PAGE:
The world's first space weather forecasting system is about to go into operation.
The Center for Integrated Space Weather Modeling (CISM) is expected to giveforecasters a one-to-four day advance warning of high-speed streams of solar plasma and Earth-directed coronal mass ejections (CMEs).
These phenomena can severely disrupt or damage space- and ground-based communications systems and threaten satellite operations.
"It's very exciting to pioneer a path from research to operations in space weather," says Jeffrey Hughes, director of CISM and professor of astronomy at Boston University. "The science is having a real impact on the practical problem of predicting when 'solar storms' will affect us here on Earth."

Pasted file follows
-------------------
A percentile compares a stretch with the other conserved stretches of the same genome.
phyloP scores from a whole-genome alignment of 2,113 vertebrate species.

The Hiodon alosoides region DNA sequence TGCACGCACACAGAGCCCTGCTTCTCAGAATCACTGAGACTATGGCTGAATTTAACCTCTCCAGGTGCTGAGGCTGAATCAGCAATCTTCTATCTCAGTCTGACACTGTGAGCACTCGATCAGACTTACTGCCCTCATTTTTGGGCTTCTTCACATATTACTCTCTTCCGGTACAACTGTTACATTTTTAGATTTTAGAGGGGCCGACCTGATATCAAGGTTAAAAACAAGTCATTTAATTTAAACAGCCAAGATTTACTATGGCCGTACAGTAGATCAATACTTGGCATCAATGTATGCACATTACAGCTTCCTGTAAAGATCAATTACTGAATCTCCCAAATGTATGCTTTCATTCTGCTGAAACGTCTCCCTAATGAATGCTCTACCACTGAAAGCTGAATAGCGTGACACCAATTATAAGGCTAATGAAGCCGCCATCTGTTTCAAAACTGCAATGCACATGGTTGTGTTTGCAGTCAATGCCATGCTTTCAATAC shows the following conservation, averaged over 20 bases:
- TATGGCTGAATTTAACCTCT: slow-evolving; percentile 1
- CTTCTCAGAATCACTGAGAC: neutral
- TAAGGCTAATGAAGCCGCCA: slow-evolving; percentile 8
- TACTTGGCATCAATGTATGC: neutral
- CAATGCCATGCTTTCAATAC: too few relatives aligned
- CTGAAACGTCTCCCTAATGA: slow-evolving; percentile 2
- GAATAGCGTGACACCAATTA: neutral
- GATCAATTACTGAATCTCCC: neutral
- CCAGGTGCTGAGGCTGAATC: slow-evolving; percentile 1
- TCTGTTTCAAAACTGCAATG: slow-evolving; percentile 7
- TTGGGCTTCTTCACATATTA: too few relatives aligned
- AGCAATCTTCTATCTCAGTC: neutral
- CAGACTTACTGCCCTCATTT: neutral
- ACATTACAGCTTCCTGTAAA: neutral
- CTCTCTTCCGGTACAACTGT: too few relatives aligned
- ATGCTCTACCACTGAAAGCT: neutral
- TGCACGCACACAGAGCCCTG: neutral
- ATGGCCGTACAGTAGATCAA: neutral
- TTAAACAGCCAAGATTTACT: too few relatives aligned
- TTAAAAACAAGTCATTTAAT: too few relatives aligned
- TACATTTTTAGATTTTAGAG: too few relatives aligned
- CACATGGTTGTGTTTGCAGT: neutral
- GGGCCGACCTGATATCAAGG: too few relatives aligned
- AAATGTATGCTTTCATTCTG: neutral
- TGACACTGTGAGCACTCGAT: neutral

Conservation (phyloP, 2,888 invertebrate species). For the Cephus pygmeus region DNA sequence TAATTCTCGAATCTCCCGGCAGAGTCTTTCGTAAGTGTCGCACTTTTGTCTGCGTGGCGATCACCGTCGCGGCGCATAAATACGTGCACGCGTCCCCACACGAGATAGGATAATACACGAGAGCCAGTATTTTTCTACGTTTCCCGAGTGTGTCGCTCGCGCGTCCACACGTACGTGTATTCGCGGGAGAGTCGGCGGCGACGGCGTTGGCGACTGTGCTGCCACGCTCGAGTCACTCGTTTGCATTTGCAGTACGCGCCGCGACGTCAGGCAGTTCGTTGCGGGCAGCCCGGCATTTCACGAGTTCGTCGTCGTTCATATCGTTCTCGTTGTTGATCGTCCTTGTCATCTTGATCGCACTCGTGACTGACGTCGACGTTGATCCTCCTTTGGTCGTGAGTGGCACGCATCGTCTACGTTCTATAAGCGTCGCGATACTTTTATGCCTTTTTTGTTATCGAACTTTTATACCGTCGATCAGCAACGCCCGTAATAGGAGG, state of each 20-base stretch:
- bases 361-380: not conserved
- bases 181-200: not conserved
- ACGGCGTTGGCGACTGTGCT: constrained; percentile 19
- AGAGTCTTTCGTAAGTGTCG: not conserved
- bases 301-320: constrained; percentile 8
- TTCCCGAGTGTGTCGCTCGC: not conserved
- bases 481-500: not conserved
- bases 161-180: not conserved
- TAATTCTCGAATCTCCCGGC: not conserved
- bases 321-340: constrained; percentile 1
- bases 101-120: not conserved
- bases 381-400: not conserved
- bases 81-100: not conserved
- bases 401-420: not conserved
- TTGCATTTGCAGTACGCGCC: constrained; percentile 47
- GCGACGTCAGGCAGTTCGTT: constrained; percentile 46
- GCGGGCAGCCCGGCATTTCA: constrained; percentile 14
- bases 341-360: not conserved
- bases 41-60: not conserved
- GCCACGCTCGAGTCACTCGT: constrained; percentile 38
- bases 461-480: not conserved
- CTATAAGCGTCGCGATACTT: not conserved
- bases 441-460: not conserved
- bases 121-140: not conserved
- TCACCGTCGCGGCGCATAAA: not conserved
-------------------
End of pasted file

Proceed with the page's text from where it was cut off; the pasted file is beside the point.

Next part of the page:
The development comes in response to fears that global communications infrastructure and other sensitive technologies could be threatened by severe space weather disruptions. Even underground pipelines can be affected, as a current can be induced which leads to incorrect flow information and increases corrosion.
And with the sun approaching solar maximum, the danger of such events is increasing.
"This milestone is important scientific progress and underscores the effectiveness of NSF's Science and Technology Centers in applying research results to real-world problems," says Robert Robinson of NSF's Division of Atmospheric and Geospace Sciences, which funds CISM.
CISM team members worked on-site with scientists and forecasters at NOAA's Space Weather Prediction Center to improve the models and visualizations. The system combines data from a number of sources including solar observations and models of the solar wind and CME propagation.